Title: Rethinking Existentialism: From Radical Freedom to Sedimentation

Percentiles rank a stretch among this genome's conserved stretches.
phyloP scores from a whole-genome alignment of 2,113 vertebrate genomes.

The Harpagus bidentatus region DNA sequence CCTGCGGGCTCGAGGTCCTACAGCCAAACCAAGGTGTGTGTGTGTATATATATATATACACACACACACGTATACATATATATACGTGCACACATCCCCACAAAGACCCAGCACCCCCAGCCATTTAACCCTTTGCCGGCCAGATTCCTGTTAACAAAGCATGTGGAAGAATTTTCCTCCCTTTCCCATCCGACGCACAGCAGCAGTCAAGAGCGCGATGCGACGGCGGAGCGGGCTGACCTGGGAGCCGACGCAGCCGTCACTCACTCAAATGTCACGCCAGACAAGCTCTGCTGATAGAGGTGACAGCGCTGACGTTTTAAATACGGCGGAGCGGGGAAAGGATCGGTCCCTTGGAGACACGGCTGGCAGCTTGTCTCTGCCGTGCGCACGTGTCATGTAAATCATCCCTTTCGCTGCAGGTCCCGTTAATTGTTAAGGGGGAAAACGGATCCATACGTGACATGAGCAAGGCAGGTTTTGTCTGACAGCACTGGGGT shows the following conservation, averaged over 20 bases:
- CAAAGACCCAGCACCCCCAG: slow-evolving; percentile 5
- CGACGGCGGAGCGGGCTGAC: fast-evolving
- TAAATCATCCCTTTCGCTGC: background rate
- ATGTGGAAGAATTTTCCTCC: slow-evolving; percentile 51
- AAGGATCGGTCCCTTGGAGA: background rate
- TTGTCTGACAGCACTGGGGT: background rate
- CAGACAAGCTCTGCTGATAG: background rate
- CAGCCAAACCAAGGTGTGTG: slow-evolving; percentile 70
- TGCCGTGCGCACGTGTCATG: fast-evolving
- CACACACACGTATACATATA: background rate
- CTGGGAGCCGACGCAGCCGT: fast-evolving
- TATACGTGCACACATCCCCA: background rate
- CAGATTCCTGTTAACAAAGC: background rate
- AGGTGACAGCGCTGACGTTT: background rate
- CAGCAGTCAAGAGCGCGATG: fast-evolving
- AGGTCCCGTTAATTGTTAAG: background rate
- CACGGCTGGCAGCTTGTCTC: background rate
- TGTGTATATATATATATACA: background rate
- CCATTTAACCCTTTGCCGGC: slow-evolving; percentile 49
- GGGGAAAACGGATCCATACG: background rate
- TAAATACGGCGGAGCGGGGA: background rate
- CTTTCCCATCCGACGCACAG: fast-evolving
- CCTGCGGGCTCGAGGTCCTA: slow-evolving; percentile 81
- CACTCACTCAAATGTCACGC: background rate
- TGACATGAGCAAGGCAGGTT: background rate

Abstract: Sartre's conception of radical freedom is often taken to be the central claim of existentialism, or at least French existentialism. On this view, the reasons that an agent experiences are dependent on that agent's projects, which persist only insofar as the agent endorses them. I argue that this theory makes it impossible to explain common values among a cultural group, that Sartre came to realise this during the 1940s, and as a result he replaced it with the theory that projects increase in inertia and influence over time. This is the theory of project sedimentation that grounds Beauvoir's theory of gender in The Second Sex, to which Sartre acknowledges his debt, and animates her first novel, She Came To Stay, published in the same year as Being and Nothingness. We should therefore take Beauvoir's version of the idea that existence precedes essence as the central claim of French existentialism.